“The president may not need to win in Colorado or a couple of these other states, but he’s going to have to certainly be close to it to make sure that we reelect our incumbents,” Law said.
Democratic hopes for the Senate majority start in Colorado, where Republican Sen. Cory Gardner is seeking a second term in a state that has turned sharply toward Democrats since Trump’s election. Last year, liberal Democrat Jared Polis won a nearly 11-point victory in that state’s marquee governor race, and polls show Trump’s approval ratings mired in the 30s.
While Democrats have no breakout candidate — former governor John Hickenlooper opted to seek the presidency, not Gardner’s seat — party strategists believe they have a field of strong potential challengers. Former state senator Mike Johnston, for instance, reported raising about $1.8 million, a total that nearly matched the $2 million Gardner reported. Other credible candidates, such as Colorado Secretary of State Jena Griswold, former state House Democratic leader Alice Madden, former state House speaker Andrew Romanoff and former U.S. attorney John Walsh, are also running or considering runs.
Sen. Catherine Cortez Masto (D-Nev.), chairman of the Democratic Senatorial Campaign Committee, said she was not concerned about the unsettled fields in Colorado and other states.
“Our biggest challenge as Democrats is, we’ve got choices — we’ve got great choices — and that’s not a bad challenge to have,” she said.
In Maine, GOP Sen. Susan Collins is seeking a fifth term, with national Democrats eager to undermine her carefully tended moderate image after she voted for Trump’s Supreme Court nominees and for his tax bill. But she has no serious challenger yet, though national Democrats are expecting either state House Speaker Sara Gideon or former state House speaker Hannah Pingree to step up in the coming months.
Democrats are also eying Arizona, where GOP Sen. Martha McSally is running a second consecutive race after losing to Democrat Kyrsten Sinema last year before Gov. Doug Ducey (R) appointed her to replace the late senator John McCain. Former astronaut and current gun-control activist Mark Kelly is expected to clinch the Democratic nomination after Rep. Ruben Gallego passed on a run.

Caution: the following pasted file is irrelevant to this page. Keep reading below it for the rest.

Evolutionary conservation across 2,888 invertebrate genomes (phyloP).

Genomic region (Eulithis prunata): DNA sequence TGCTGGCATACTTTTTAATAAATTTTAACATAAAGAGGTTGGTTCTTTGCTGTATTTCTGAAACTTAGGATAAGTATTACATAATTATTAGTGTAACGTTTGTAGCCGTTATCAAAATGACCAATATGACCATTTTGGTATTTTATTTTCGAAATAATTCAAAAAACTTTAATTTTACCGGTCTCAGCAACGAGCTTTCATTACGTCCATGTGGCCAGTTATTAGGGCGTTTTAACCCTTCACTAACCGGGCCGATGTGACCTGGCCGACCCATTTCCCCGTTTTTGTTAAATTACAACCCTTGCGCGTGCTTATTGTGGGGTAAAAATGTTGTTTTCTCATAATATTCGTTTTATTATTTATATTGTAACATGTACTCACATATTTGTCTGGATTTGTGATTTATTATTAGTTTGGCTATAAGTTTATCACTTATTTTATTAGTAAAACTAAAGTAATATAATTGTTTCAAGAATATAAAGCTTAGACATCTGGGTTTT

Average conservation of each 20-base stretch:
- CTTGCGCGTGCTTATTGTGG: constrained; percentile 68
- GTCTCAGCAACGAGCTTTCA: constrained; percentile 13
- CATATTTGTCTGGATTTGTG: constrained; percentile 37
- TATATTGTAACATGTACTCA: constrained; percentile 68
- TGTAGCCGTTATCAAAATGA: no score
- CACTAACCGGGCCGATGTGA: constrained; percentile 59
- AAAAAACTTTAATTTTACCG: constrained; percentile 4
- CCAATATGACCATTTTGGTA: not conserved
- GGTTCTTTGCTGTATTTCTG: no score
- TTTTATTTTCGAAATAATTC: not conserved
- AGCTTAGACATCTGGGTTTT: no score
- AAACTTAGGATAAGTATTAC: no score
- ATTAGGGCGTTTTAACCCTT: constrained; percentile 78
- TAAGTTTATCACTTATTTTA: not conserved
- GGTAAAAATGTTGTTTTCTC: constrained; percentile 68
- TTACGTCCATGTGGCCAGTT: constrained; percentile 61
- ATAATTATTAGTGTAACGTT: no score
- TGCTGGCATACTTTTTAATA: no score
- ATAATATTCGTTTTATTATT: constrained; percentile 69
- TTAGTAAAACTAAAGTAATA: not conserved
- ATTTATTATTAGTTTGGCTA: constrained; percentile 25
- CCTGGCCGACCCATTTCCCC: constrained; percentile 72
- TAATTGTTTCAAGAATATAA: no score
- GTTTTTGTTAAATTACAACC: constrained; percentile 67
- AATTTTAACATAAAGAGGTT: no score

Republicans are hopeful that, without the pressures of a GOP primary, McSally will run a more disciplined and appealing campaign in 2020. They also believe that Kelly is vulnerable to concerted attacks on paid corporate speeches he has given since leaving NASA.
Further Democratic gains get tougher from there, with pickup opportunities largely dependent on the presidential map. Iowa Sen. Joni Ernst (R), for instance, could be vulnerable if her state swings back to Democrats after voting for Trump by 10 points in 2016. But Ernst has already raised $1.7 million, and she does not have a breakout Democratic challenger. Former Iowa governor and Agriculture secretary Tom Vilsack passed on a run, and Democratic Reps. Cindy Axne and Abby Finkenauer are under pressure to hold their House seats.
Another potentially vulnerable GOP incumbent is North Carolina Sen. Thom Tillis, who vexed conservatives this year by first opposing and then supporting Trump’s border- emergency declaration — prompting talk of a primary challenge from the right. That talk seems to have dissipated, but he still faces the challenge of needing to run ahead of Trump in a state likely to be a prime presidential battleground. Democrats are still in search of a top-tier candidate: State Attorney General Josh Stein has declined to run, to the dismay of national Democrats, but they are hopeful state Sen. Jeff Jackson, an Army veteran and former prosecutor, or another credible candidate jumps in.
In Georgia, strategists of both parties believe that Abrams alone could upend GOP Sen. David Perdue’s bid for a second term. But despite a full-court press from Schumer and other Democrats, Abrams is still entertaining whether to instead launch a presidential bid after her 2018 campaign for governor fell narrowly short.
Perdue, who has stuck closely to Trump, raised almost $2 million in the first three months of 2019. He said in a brief interview this week that he was prepared whether Abrams runs and suggested he was ready to paint any opponent as too liberal for the state.
“Regardless of who they put up, that person, if they were to end up in the Senate, would be nothing but a rubber stamp for this left-wing radical proposition that is being put forth right now,” he said. “And I can tell you . . . the road to socialism is not going to run through the state of Georgia.”
An even bigger stretch for Democrats is Texas, where Republican Sen. John Cornyn is seeking a fourth term. Former congressman Beto O’Rourke, who nearly knocked off GOP Sen. Ted Cruz last year, opted to seek the presidency instead of mounting a second Senate run. Democratic Rep. Joaquin Castro is expected to announce soon whether he will run, but it remains to be seen whether he or MJ Hegar, who entered the race this month after a strong but unsuccessful 2018 House campaign, can generate a fraction of the enthusiasm O’Rourke did.
Meanwhile, GOP strategists believe they have an opportunity to unseat Democratic Sen. Gary Peters in Michigan, particularly if businessman John James enters the race. Peters, a first-term incumbent, is relatively unknown in the state, and James mounted a surprisingly close challenge to Sen. Debbie Stabenow (D-Mich.) last year. But James has not decided if he will challenge Peters, seek a House seat, or remain on the sidelines, and it remains unclear to what degree James could outpace Trump, who narrowly won the state in 2016 and now faces deep skepticism among voters there.
Another potential Republican pickup is New Hampshire, where GOP operatives have fading hopes that popular Gov. Chris Sununu might take on two-term Democratic incumbent Sen. Jeanne Shaheen in a state that Trump only narrowly lost in 2016.